1978 IH 584 UTILITY
NNo matter how hot the horsepower race got with big tractors, a good deal of any tractor company’s business were the smaller utility tractors. Solid products in this category always made for a healthier company. As the ’80s approached, International Harvester realized it was time to update its 64 and 74 Series small tractors and for 1977 and 1978, the 84 Series tractors debuted.
The 84 lineup comprised seven basic models with a range of configurations for each. Power outputs ranged from 36 to 73 hp. The smallest was the 384 with a 154ci, 36hp diesel four. The 484 made 42 hp from a 179ci 3-cylinder diesel. The 584 had 52 hp
from a 206ci diesel four. A 684 model had a 239ci, 63hp diesel. The 784 had a 246ci diesel that made 67 PTO hp. The Big Dog was the 884, which didn’t come to the line until 1980 with a 268ci, 73hp four. There was also a Hydro 84, which used a 246ci four coupled to a version of IH’S hydrostatic drive, and it cranked out 59 PTO hp. There was a small 284 too, but it was more a lawn and garden tractor and not really a mainstream ag tractor, although it’s sometimes listed as such.
Many of the 84 Series were available in Utility or Rowcrop configurations. The 584, 684, 784, 884 and Hydro 84 came both ways but the others came only as Utilities. The main difference was adjustable wheel track. The 84 line was built in the IH Doncaster, England, factory and most of the engines used came from the IH Neuss engine factory in Germany.
The 584 was the middle sibling in the 84 line and popular all over the world. It was powered by a Neuss D206, 206ci fourcylinder, direct-injected, wet-sleeved diesel. Neuss rated it at 57-65 flywheel horsepower (depending on rpm) and it cranked out 52.54 PTO horsepower in a 1979 Nebraska Tractor Test. It was a five-main engine with the general architecture of the Neuss D310 sixes also use in larger IH tractors of the recent past.
The 584 used an 8-speed gearbox, four speeds in the main box with a 2-speed range box. It didn’t have a TA (Torque Amplifier, aka “Torque”). It came as a fixed-track Utility or as a Rowcrop with an adjustable track. A 540rpm live PTO was common on the Rowcrops as was a 3-point lift. It came standard with power steering, a diff-lock and ROPS (Rollover Protection System). A canopy was available but no cabs on the 584. Cabs were offered for the larger 84 Series, and in the early ’80s, the 84 line could be ordered with Front-wheel Assist (FWA).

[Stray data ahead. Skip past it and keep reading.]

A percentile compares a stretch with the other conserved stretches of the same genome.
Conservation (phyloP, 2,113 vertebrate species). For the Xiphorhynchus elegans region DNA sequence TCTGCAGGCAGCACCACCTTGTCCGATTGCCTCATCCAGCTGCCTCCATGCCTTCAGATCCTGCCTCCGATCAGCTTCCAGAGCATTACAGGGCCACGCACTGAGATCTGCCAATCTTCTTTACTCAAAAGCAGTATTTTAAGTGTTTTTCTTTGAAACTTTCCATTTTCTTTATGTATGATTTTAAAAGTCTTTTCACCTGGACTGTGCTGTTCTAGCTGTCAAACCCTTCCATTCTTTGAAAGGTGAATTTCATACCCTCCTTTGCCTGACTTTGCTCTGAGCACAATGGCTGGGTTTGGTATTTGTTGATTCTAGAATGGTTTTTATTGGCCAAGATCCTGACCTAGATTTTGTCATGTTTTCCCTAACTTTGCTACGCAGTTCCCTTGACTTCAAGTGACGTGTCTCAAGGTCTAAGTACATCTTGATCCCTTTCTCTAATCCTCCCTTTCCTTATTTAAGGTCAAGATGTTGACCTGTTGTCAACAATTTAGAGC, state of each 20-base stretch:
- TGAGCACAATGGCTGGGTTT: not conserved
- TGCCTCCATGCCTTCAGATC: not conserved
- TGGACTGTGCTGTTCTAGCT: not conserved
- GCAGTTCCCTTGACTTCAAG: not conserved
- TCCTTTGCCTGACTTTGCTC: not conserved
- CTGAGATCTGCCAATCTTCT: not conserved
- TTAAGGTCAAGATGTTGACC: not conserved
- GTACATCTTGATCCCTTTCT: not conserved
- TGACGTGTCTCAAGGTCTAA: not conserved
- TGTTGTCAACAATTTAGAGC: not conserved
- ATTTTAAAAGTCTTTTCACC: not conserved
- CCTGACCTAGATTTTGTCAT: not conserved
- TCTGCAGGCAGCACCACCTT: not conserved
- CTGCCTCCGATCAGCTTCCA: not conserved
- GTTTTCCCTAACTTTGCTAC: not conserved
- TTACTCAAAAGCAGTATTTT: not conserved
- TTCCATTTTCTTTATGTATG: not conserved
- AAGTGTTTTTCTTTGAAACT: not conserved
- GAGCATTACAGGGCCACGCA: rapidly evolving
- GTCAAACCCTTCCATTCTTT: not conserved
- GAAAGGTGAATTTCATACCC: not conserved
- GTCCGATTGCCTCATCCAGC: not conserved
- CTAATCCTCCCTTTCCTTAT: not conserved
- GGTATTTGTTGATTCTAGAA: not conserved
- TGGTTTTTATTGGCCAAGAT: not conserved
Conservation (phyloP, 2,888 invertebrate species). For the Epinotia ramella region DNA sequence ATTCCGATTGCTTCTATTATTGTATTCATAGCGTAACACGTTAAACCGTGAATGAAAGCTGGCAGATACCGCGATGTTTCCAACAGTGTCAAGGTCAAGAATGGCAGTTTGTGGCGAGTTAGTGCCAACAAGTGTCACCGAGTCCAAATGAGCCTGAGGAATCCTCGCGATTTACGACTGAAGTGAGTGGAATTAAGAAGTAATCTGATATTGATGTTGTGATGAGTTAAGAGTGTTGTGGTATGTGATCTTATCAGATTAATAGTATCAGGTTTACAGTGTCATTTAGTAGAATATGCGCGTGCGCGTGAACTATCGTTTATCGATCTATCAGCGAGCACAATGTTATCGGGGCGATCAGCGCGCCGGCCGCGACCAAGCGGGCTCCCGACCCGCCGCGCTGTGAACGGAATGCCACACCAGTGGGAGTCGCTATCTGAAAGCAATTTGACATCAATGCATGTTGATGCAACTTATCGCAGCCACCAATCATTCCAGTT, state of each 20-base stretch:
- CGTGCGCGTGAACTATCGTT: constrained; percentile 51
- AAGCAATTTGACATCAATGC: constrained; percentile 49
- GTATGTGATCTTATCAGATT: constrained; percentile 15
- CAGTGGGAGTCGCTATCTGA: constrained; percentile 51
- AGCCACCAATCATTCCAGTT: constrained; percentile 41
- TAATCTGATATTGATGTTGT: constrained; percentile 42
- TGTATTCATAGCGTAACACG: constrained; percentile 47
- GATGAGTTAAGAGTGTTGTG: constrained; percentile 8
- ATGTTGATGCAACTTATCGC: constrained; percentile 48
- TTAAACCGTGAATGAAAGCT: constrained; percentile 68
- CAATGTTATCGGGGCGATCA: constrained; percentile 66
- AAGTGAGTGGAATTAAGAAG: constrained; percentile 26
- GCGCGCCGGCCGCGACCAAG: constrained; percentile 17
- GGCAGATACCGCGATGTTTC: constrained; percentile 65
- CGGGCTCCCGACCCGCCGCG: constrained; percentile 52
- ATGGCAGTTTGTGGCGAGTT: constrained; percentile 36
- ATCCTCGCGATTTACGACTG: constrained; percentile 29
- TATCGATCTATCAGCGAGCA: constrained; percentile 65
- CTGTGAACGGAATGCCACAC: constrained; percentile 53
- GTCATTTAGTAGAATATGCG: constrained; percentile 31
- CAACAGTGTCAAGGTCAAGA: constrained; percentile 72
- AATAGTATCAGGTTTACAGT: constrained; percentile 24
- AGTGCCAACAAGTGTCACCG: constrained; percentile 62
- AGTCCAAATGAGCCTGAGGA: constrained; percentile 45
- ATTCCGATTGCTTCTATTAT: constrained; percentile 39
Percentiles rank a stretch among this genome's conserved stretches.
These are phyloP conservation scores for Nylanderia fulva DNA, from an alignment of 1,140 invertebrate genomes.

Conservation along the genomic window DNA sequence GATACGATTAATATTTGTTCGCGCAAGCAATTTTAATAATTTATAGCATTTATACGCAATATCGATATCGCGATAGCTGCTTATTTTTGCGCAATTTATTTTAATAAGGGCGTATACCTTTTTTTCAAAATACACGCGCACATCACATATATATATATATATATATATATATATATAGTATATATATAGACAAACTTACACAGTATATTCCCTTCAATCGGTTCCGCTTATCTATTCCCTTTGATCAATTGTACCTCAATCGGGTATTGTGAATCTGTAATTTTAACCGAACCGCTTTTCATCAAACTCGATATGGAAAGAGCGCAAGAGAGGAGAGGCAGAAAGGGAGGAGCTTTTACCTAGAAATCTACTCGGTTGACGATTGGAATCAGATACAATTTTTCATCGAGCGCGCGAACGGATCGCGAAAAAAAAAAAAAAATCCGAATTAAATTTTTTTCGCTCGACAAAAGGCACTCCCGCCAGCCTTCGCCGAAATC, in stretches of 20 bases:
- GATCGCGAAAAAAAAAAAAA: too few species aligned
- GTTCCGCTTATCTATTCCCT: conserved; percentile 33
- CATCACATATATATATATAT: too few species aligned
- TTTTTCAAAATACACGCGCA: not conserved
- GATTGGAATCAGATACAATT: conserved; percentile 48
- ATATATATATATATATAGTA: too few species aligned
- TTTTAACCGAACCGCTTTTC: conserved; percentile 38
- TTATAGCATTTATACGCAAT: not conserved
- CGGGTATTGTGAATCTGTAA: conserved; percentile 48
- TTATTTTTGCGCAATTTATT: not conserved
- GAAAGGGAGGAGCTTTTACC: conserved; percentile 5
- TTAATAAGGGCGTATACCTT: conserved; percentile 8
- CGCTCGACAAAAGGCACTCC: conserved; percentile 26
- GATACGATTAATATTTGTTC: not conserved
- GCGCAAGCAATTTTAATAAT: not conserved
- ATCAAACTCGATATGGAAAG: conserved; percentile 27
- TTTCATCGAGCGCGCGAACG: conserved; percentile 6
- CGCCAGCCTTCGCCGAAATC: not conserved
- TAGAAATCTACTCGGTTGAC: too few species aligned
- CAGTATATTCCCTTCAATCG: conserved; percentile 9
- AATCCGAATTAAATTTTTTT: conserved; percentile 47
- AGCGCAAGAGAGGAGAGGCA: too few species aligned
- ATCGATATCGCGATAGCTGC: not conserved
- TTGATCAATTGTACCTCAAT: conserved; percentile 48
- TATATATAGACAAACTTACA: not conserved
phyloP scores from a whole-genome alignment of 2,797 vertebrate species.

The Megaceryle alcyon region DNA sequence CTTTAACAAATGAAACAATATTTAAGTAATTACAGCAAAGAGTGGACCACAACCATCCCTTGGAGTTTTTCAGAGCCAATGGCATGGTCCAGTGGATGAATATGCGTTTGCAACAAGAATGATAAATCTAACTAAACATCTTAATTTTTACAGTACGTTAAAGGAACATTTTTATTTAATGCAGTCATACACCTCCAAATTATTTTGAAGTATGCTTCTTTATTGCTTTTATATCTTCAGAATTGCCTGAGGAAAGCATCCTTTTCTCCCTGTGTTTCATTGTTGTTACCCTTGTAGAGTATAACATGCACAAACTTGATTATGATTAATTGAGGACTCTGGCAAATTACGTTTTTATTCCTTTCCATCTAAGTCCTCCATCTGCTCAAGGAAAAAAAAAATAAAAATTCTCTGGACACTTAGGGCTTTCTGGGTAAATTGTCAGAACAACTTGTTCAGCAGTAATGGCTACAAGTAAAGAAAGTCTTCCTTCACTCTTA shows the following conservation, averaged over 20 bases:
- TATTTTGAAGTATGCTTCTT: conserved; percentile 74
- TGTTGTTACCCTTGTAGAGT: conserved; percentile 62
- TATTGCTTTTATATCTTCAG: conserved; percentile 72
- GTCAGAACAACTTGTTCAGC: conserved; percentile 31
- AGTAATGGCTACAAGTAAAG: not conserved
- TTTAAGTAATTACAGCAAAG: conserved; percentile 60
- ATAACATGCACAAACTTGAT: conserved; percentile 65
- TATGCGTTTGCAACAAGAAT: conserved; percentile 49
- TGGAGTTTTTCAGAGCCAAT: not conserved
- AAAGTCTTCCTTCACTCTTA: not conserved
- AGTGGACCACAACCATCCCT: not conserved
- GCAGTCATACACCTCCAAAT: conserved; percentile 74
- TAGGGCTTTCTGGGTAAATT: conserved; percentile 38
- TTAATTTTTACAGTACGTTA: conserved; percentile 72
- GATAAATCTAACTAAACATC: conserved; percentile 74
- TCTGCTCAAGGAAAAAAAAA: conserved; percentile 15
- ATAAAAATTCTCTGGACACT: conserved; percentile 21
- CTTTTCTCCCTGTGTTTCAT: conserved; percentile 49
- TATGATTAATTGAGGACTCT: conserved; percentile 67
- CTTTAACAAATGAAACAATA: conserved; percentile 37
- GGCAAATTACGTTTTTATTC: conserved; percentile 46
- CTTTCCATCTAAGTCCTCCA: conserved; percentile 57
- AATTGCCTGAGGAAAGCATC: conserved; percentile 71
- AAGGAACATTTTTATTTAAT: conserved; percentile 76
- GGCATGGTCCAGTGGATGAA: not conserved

Most of the 84 Series tractors lasted to 1984 and were sold into 1985, when the merger with Case took place. It could be said that these were the last small tractors built by International Harvester and they have been called among their best.
This tractor is owned by Gavin Knisely, a well-known Southern Ohio head-porting pro. It’s a show tractor that works, or a work tractor that shows. Either way, it’s handy for him at his rural shop. The difference between a Utility and Rowcrop was getting pretty blurry when this ’78 rolled off the line. Less and less was mechanical row cultivation done, which required the wheel track to match the crop row widths. Adjustable-tread tractors were not needed as cultivation began to be done chemically more than mechanically. A Utility could have all the other features of the Rowcrop, including PRO, 3-point, and even the weight bracket. A few years after this tractor was built, IH introduced a 584 with FWA, as well as a low-profile tractor for orchard work, turf use, or use as an industrial.
Well-equipped, with a 540 RPM PTO and a three-point lift. One of the design features of the 84 Series placed the fuel tank in the rear, where the extra weight of the 20 gallons gave added traction. Because the 584 was a “world” tractor, it had features like rear lights, which were not required in the United States.
The Neuss D206 was essentially a D310 six with two cylinders lopped off. Or you could say the D310 was a D206 with two jugs added. Both these engines shared a lot with the D239 four and D258 six, which had the same bore but a longer stroke (5.06 vs. 4.375 inches). The D206 and D310 were earlier designs. There were a lot of parts interchanges within this engine family. The D206 saw use in a few other IH industrial applications but we couldn’t find any road applications for it. It did have a higher power rating than seen in tractors, 65 hp at 2,500 rpm. Torque was the same as the tractors 148 lb-ft at 1,600-2,200. The Neuss D358 six had a road rating that spun it up to 3,000 rpm. There is no record of a turbo version of this engine but a turbocharged DT239 was built. The D206 was produced into the mid ’90s.
The D206 was economical, a Neuss trait, and reliable. It also shared another general Neuss trait... cold bloodedness. They were not great cold starters due to their exceptionally low 15.3:1 compression ratio. A fully warmed-up Neuss barely even sounds like a diesel. Replacement piston and liner kits usually bump that ratio up to about 16:1, which helps on the cold starts. In tractors, these engines were rated at 2,300 rpm and about 60 flywheel horsepower. Bosch pumps were used, a VA4-100H in this case, and Bosch DLLA injectors. The block heater is a vital necessity in cold climates.
An impressive “rack.” Doubtful this 584 needs 800 lbs of weight up front but perhaps it’s just a place to store the 100-lb suitcase weights. The 584 Utility models could be distinguished mainly by their swept-back front axles, non-adjustable wheel track and exhaust system that exited low rather than up.